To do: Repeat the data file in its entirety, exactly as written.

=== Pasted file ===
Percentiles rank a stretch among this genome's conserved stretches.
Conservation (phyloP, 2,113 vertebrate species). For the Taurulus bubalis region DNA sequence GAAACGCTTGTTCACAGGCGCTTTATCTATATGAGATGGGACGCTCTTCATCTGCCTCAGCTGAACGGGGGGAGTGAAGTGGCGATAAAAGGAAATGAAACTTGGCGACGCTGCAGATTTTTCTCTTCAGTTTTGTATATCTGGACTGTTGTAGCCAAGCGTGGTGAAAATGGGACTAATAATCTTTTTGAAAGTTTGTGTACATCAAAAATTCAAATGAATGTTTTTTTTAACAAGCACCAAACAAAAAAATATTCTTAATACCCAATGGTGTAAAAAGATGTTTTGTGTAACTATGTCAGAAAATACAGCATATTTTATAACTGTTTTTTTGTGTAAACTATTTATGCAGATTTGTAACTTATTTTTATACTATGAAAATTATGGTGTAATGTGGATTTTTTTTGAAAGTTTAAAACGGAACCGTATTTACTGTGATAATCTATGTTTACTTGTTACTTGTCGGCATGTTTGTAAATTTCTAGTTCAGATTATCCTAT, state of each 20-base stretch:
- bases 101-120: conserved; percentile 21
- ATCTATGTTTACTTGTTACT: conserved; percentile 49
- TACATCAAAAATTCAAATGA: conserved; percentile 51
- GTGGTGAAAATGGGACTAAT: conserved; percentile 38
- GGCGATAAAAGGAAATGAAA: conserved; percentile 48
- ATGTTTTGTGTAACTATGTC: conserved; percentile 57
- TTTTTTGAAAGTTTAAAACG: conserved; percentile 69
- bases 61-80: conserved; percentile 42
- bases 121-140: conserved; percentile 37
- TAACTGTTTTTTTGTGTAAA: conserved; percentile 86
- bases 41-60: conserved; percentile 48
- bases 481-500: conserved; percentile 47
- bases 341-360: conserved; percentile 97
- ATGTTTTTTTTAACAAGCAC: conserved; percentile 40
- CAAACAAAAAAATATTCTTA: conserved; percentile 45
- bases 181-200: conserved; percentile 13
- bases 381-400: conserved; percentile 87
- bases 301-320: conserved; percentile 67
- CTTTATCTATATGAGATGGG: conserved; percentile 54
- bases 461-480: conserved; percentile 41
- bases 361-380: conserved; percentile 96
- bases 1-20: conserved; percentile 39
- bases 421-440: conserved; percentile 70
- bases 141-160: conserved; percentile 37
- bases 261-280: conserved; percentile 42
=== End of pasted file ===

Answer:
Percentiles rank a stretch among this genome's conserved stretches.
Conservation (phyloP, 2,113 vertebrate species). For the Taurulus bubalis region DNA sequence GAAACGCTTGTTCACAGGCGCTTTATCTATATGAGATGGGACGCTCTTCATCTGCCTCAGCTGAACGGGGGGAGTGAAGTGGCGATAAAAGGAAATGAAACTTGGCGACGCTGCAGATTTTTCTCTTCAGTTTTGTATATCTGGACTGTTGTAGCCAAGCGTGGTGAAAATGGGACTAATAATCTTTTTGAAAGTTTGTGTACATCAAAAATTCAAATGAATGTTTTTTTTAACAAGCACCAAACAAAAAAATATTCTTAATACCCAATGGTGTAAAAAGATGTTTTGTGTAACTATGTCAGAAAATACAGCATATTTTATAACTGTTTTTTTGTGTAAACTATTTATGCAGATTTGTAACTTATTTTTATACTATGAAAATTATGGTGTAATGTGGATTTTTTTTGAAAGTTTAAAACGGAACCGTATTTACTGTGATAATCTATGTTTACTTGTTACTTGTCGGCATGTTTGTAAATTTCTAGTTCAGATTATCCTAT, state of each 20-base stretch:
- bases 101-120: conserved; percentile 21
- ATCTATGTTTACTTGTTACT: conserved; percentile 49
- TACATCAAAAATTCAAATGA: conserved; percentile 51
- GTGGTGAAAATGGGACTAAT: conserved; percentile 38
- GGCGATAAAAGGAAATGAAA: conserved; percentile 48
- ATGTTTTGTGTAACTATGTC: conserved; percentile 57
- TTTTTTGAAAGTTTAAAACG: conserved; percentile 69
- bases 61-80: conserved; percentile 42
- bases 121-140: conserved; percentile 37
- TAACTGTTTTTTTGTGTAAA: conserved; percentile 86
- bases 41-60: conserved; percentile 48
- bases 481-500: conserved; percentile 47
- bases 341-360: conserved; percentile 97
- ATGTTTTTTTTAACAAGCAC: conserved; percentile 40
- CAAACAAAAAAATATTCTTA: conserved; percentile 45
- bases 181-200: conserved; percentile 13
- bases 381-400: conserved; percentile 87
- bases 301-320: conserved; percentile 67
- CTTTATCTATATGAGATGGG: conserved; percentile 54
- bases 461-480: conserved; percentile 41
- bases 361-380: conserved; percentile 96
- bases 1-20: conserved; percentile 39
- bases 421-440: conserved; percentile 70
- bases 141-160: conserved; percentile 37
- bases 261-280: conserved; percentile 42